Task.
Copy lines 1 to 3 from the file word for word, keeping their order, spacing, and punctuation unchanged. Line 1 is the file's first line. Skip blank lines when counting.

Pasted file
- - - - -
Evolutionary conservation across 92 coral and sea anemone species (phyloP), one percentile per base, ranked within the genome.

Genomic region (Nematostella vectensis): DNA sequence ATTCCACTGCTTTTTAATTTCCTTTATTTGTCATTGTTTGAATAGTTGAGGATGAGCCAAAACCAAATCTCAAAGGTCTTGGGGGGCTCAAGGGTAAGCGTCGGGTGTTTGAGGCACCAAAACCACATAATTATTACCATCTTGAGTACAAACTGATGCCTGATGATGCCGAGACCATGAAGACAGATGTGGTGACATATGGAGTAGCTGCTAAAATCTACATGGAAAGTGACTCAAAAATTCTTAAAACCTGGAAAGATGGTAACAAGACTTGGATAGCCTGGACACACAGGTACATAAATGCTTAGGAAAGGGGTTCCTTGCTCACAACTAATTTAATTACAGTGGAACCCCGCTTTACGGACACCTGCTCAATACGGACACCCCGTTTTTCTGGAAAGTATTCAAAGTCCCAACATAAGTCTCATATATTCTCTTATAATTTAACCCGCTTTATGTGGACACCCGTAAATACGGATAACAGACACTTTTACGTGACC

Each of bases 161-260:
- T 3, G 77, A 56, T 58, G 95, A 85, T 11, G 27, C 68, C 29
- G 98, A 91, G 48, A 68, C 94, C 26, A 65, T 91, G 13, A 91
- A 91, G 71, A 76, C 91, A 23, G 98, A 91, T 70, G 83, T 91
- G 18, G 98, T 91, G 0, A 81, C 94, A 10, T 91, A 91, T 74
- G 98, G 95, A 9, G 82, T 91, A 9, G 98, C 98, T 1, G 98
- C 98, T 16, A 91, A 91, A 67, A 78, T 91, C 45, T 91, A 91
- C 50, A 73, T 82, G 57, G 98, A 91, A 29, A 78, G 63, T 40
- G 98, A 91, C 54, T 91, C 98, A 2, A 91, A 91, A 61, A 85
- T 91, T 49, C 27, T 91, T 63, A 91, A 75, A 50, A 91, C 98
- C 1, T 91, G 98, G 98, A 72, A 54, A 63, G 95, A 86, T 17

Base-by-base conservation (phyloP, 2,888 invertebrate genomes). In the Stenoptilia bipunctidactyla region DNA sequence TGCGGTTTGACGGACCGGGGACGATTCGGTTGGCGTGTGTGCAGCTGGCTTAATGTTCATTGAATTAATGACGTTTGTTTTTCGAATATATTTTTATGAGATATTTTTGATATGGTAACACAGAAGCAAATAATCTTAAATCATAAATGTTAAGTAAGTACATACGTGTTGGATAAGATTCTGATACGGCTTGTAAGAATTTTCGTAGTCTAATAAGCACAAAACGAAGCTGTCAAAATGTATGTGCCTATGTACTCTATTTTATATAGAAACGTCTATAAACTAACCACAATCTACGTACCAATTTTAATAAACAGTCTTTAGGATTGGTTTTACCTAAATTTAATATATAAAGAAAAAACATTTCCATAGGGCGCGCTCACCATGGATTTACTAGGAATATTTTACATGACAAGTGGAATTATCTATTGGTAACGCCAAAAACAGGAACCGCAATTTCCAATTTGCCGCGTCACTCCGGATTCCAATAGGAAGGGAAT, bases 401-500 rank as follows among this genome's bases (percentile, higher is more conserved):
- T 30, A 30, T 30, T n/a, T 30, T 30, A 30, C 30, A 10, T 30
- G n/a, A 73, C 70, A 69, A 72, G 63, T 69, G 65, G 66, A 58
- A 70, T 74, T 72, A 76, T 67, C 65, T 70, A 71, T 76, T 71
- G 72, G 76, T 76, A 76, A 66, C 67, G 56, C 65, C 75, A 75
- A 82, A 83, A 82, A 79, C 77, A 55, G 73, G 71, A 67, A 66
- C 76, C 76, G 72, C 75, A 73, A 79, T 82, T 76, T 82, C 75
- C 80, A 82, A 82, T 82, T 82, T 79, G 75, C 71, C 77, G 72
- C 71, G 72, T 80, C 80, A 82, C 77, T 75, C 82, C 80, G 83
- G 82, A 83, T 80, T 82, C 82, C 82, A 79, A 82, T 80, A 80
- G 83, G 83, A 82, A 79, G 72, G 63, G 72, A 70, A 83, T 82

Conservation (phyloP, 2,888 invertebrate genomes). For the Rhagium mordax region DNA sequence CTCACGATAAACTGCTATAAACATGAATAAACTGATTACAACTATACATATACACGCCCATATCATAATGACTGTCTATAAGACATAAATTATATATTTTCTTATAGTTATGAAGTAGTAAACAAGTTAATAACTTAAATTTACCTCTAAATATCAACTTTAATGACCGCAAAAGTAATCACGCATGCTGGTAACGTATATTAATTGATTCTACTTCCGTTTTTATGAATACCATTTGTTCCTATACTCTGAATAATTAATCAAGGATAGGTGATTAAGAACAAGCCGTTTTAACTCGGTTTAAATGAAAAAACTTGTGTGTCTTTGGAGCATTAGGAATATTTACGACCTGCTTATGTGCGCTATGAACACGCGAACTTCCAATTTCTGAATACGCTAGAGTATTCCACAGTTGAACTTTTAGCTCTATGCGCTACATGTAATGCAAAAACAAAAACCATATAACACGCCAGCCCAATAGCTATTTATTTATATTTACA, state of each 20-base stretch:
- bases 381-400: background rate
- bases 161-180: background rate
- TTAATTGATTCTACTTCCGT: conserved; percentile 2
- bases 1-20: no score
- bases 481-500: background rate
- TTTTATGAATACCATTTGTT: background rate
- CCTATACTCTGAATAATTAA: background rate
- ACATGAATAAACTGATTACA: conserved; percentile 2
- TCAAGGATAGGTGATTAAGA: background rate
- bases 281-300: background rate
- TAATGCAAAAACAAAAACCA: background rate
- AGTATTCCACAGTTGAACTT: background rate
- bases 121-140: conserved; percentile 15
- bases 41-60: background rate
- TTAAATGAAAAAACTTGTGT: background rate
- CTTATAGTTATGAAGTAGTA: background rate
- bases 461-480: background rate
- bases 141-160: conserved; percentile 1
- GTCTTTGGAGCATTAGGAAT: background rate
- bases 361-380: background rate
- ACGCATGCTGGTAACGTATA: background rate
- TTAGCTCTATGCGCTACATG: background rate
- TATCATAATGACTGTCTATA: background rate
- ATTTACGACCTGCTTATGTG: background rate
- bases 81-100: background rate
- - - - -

Evolutionary conservation across 92 coral and sea anemone species (phyloP), one percentile per base, ranked within the genome.

Genomic region (Nematostella vectensis): DNA sequence ATTCCACTGCTTTTTAATTTCCTTTATTTGTCATTGTTTGAATAGTTGAGGATGAGCCAAAACCAAATCTCAAAGGTCTTGGGGGGCTCAAGGGTAAGCGTCGGGTGTTTGAGGCACCAAAACCACATAATTATTACCATCTTGAGTACAAACTGATGCCTGATGATGCCGAGACCATGAAGACAGATGTGGTGACATATGGAGTAGCTGCTAAAATCTACATGGAAAGTGACTCAAAAATTCTTAAAACCTGGAAAGATGGTAACAAGACTTGGATAGCCTGGACACACAGGTACATAAATGCTTAGGAAAGGGGTTCCTTGCTCACAACTAATTTAATTACAGTGGAACCCCGCTTTACGGACACCTGCTCAATACGGACACCCCGTTTTTCTGGAAAGTATTCAAAGTCCCAACATAAGTCTCATATATTCTCTTATAATTTAACCCGCTTTATGTGGACACCCGTAAATACGGATAACAGACACTTTTACGTGACC

Each of bases 161-260: